2006

15 February 2006: Tolerance and Democracy

Tolerance isn’t guaranteed in democracy

The recent upheaval in Muslim countries in reaction to European publications printing “offensive” caricatures of the prophet Mohammed indicates how far those countries are from evolving into western-style democracies. The riots are a commentary as well on President Bush’s pipedream of “freedom on the march” there. Unless publication of satirical, offensive, and other contrary materials to the dominant culture and ruling elite is allowed, it is not true freedom. Nothing has changed in the Muslim world since Ayatollah Khomeini issued the fatwa against Salman Rushdie after the publication of his Satanic Verses. In fact, it has become more conservative.

Reading Lolita in Tehran is a recent book by Dr. Azar Nafisi about her experiences as an Iranian-born, American-educated professor of Western literature in post-revolutionary Iran. Raised in “westernized” Iran under the Shah, Nafisi’s education here in the States greatly influenced her perspectives, particularly in the area of women’s rights. Upon her return to Iran after the downfall of the Shah, her worldview was severely tested, as she struggled with the regime’s brutal enforcement of traditional Islamic rules and roles for women: their attire, status, and behavior. For two years Nafisi met clandestinely with several of her former female students where they critiqued both the works, including Lolita and The Great Gatsby, and their society through the lenses of those works

Closer to home, Brokeback Mountain, the film about two gay cowboys who otherwise pass as straight macho men, challenges American attitudes and sensibilities about gay men and their relationships. Well written, directed, and acted, it is a poignant story with driving pathos. While set two to four decades ago, it resonates today—recall Matthew Shepherd. A couple of my male friends made clear their unease in their refusal to see it. (On the other hand, another told of a guy at the gym commenting that he went to see it with his girl friend in lieu of watching the Super Bowl, which I found most courageous.) What will cause “unease” is not so much the scenes that depict male-to-male “bonding,” but the fear afterwards some guys might have about how anyone of their friends, married with kids or not, might not only have strong homosexual feelings—be homosexual—but may have those feelings towards them.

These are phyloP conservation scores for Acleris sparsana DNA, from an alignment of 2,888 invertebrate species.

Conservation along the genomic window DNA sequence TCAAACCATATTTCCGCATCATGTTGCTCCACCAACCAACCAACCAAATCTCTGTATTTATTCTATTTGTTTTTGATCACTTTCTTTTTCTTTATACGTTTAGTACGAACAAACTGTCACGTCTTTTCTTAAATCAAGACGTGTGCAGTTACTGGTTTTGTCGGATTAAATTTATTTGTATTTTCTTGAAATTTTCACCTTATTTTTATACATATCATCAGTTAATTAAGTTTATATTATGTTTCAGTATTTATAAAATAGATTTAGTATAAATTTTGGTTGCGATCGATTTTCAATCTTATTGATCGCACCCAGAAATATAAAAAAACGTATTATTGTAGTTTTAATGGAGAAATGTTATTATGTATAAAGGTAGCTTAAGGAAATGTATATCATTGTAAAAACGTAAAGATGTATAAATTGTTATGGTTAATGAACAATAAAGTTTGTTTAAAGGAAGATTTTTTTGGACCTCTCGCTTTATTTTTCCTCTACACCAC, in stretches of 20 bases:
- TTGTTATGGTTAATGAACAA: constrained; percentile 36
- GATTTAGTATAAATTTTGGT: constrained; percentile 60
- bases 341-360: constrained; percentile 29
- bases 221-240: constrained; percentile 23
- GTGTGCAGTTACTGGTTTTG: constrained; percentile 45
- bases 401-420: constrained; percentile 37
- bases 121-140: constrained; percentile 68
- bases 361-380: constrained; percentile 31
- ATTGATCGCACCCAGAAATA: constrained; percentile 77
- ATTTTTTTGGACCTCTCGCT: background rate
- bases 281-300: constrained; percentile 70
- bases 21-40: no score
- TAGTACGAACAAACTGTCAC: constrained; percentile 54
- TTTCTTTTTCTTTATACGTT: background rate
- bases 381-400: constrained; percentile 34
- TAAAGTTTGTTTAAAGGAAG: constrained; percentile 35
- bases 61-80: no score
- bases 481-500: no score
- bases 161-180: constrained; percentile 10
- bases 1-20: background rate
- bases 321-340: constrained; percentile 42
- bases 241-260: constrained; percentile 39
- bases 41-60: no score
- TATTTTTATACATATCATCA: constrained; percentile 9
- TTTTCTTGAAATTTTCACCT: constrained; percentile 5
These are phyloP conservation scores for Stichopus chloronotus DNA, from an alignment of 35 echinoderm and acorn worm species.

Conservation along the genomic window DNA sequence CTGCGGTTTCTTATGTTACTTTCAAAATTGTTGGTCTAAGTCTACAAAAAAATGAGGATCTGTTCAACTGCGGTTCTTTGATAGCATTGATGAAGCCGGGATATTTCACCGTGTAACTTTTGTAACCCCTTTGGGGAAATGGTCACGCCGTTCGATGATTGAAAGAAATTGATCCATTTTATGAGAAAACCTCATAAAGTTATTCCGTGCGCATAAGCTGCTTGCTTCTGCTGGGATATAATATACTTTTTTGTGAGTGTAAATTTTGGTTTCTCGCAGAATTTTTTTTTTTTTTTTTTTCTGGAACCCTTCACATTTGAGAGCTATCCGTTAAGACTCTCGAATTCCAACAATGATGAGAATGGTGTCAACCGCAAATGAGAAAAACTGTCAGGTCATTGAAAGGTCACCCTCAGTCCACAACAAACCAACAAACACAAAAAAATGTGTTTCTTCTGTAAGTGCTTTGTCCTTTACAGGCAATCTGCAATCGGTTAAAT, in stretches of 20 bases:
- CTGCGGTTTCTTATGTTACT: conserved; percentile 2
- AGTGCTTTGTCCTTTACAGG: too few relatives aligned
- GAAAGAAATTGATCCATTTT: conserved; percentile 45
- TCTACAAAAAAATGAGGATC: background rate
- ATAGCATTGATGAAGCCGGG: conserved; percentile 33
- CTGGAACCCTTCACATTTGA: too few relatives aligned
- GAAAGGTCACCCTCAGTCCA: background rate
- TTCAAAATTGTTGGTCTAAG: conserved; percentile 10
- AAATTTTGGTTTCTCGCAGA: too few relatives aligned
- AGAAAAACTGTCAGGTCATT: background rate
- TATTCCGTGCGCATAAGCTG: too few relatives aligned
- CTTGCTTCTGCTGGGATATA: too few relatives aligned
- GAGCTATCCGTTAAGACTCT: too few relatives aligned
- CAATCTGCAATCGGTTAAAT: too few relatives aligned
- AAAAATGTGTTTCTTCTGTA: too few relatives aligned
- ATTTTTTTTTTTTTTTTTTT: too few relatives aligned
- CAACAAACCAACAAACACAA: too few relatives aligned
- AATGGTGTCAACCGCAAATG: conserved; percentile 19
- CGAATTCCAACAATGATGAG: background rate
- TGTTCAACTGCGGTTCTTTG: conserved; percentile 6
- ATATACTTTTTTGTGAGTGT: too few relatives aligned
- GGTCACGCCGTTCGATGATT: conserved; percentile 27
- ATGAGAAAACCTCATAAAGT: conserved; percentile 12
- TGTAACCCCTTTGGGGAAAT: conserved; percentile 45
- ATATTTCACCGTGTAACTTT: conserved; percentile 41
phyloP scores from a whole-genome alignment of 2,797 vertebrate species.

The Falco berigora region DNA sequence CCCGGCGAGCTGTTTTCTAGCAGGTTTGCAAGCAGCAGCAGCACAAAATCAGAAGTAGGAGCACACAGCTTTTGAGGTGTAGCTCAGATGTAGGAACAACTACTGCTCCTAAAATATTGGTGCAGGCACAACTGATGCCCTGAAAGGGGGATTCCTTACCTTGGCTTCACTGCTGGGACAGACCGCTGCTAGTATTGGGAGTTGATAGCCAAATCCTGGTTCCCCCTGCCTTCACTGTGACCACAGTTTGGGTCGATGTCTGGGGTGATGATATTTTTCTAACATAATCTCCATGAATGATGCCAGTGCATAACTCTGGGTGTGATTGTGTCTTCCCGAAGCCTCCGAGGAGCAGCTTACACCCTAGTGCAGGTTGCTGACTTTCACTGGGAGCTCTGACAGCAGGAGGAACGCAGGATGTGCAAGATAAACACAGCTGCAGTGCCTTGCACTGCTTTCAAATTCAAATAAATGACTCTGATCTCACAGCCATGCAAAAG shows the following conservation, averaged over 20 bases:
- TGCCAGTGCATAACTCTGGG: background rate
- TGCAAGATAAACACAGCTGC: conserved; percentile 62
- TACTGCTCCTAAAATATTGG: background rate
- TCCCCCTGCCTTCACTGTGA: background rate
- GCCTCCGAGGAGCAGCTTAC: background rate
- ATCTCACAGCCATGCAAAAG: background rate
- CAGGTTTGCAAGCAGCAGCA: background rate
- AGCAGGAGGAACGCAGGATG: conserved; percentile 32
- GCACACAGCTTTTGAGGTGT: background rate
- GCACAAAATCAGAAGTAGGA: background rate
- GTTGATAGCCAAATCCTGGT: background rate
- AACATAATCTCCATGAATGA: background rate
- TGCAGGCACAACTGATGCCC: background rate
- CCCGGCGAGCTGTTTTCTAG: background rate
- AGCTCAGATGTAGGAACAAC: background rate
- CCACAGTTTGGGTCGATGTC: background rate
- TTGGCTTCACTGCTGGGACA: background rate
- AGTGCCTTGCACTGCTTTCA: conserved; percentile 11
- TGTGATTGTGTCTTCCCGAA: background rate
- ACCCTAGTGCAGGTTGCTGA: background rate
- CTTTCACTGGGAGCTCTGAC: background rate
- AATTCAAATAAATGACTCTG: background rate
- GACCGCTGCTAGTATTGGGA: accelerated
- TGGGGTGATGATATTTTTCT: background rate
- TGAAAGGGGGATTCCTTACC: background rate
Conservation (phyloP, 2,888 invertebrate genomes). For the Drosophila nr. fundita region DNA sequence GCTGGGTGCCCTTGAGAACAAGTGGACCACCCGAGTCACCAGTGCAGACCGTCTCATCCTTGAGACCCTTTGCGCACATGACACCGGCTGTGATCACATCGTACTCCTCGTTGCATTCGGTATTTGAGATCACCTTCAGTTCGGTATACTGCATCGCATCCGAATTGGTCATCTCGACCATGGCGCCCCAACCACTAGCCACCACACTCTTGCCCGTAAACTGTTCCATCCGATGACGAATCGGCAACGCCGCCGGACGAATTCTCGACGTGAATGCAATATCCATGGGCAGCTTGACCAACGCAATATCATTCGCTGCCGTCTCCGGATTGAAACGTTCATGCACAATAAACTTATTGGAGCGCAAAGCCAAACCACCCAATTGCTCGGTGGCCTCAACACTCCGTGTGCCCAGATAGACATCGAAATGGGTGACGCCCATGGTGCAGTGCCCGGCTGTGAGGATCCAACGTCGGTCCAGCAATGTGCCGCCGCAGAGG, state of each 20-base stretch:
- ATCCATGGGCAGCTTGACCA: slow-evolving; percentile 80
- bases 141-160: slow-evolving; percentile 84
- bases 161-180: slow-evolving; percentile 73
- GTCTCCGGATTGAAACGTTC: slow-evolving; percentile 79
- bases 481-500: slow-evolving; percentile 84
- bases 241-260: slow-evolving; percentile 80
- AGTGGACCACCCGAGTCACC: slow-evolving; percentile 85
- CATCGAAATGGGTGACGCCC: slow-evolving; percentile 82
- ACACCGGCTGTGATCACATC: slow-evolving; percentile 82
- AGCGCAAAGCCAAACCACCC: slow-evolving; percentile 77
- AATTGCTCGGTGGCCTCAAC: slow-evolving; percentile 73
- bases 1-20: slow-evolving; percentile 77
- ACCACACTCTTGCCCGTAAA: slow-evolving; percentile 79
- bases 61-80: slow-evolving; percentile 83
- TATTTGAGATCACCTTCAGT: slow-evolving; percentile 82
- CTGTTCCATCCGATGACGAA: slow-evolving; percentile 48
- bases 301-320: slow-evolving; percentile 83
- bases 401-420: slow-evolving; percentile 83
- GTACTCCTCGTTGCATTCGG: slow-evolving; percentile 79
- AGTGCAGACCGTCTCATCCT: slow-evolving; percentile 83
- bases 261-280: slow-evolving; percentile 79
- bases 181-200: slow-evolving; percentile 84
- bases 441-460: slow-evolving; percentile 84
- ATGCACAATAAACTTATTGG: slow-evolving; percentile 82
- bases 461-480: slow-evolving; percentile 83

To its credit, the American Religious Right has not uniformly gone after Brokeback Mountain. Other than being banned in Salt Lake City, I have not heard of major protests directed against it. The photo on AOL’s “Moviefone” for the film’s nomination for Best Picture was curiously of Ennis (Heath Ledger) at the drive-in with his wife, when the story was really about him and his lover Jack. While light years ahead of the Muslim world, America still has along ways to go in overcoming its Puritanical sensibilities.

Religious fundamentalism is dangerous no matter the location or creed. Liberal, secular societies allow for the publication of what might be considered offensive by the dominant culture. The European cartoonists now live in fear for their lives. Dr. Nafisi felt compelled to change the names of her acquaintances she describes in her book. In America, viewers generally need not fear reprisals for seeing Brokeback Mountain, other than perhaps in Salt Lake City and the manly confines of sports bars; however, gays and lesbians are still denied their fundamental human and natural rights Thomas Jefferson defended.

A “war for freedom,” one supposes, ought to be just that—a battle to enhance the freedom of individual to “pursue his/her happiness,” to paraphrase Jefferson. These American misadventures in the Middle East and south-central Asia are having the opposite affect. From Palestine to Iran, the trend is to the Right. In Iraq one observer noted, “The war is over and Iran has won”—referring to the ascendancy of the fundamentalist Shias. War will never usher in tolerance, a critical aspect of democracy. It’s taken America over 200 years to get this far, with the benefit of its liberal English/European foundation. Imagine how long it will take those “potential democracies,” now in a vice grip of religious fundamentalism, to evolve into open and tolerant societies.

In brief: From the Dictionary of Republicanisms: democracy n. A product so extensively exported that the domestic supply is depleted

1618—days since Osama been Forgotten attacked America; 1364—days for the United States to defeat the Empire of Japan in WW II with one hand tied behind its back.

ACLU of Colorado’s Volunteer of the Year Award: I have been selected as the 2006 recipient for my efforts in developing our Youth Education Program. I feel very honored and mention it here only to draw attention to our program. Contact me for more information.

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